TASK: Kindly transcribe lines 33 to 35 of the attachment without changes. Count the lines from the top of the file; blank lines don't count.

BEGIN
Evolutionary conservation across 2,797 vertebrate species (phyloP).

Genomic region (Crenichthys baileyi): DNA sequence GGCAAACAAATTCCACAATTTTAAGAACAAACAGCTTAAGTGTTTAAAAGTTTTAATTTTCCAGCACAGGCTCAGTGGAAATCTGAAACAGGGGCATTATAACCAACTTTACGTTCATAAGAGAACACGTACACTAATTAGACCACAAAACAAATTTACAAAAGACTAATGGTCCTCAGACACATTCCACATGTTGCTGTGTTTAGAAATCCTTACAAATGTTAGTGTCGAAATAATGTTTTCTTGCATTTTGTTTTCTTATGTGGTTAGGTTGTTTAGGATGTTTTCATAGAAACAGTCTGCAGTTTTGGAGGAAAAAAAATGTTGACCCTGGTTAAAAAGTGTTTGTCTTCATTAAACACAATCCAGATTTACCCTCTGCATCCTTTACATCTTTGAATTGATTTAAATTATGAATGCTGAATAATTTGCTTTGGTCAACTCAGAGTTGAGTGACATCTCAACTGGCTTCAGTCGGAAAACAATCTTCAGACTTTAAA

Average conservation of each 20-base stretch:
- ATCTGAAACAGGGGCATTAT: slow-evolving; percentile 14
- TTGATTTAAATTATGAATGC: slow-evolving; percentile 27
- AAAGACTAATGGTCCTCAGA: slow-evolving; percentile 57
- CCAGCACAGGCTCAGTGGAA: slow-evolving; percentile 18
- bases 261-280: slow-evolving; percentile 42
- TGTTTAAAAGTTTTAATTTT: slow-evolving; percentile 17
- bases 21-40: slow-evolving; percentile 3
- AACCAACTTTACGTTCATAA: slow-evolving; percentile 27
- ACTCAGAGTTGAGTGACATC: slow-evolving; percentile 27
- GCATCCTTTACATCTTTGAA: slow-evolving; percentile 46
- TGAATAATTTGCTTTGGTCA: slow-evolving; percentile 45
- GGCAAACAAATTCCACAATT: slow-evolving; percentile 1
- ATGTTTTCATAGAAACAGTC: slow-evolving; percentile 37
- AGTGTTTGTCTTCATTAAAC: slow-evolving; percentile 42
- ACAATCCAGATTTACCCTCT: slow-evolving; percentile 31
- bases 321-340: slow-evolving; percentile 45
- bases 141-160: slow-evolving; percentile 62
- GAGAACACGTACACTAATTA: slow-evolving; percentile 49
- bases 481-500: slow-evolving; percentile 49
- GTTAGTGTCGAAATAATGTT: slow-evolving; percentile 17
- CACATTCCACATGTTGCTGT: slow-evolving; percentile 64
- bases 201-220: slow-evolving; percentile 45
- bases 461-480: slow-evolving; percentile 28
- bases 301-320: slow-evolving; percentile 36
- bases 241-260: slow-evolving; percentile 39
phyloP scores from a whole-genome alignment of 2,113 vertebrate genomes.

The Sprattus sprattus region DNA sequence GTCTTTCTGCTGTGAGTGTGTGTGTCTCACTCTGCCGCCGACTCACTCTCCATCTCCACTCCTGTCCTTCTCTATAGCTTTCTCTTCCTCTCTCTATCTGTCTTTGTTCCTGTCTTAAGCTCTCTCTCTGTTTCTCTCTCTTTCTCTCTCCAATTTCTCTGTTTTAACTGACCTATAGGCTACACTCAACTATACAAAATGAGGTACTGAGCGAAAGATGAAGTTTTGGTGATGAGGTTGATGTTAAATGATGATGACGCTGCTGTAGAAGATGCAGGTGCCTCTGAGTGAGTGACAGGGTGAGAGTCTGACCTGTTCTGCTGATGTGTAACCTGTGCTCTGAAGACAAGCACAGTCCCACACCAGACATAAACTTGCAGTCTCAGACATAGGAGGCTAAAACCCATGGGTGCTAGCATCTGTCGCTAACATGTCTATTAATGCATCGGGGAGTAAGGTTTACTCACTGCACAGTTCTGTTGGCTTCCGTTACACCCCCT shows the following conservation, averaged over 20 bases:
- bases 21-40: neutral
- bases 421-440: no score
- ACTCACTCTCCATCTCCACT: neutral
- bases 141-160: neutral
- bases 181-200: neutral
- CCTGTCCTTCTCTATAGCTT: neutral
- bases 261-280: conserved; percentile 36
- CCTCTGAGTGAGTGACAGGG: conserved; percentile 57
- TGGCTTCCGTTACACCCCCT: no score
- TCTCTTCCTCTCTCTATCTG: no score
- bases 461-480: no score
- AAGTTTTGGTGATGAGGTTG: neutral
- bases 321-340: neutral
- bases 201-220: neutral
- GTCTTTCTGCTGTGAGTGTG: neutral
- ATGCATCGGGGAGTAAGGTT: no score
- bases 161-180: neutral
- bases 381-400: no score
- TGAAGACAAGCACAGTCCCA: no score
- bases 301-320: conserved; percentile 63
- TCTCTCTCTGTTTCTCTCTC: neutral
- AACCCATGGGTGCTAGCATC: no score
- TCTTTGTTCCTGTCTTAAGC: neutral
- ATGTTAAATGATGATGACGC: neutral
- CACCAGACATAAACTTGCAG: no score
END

- ACTCACTCTCCATCTCCACT: neutral
- bases 141-160: neutral
- bases 181-200: neutral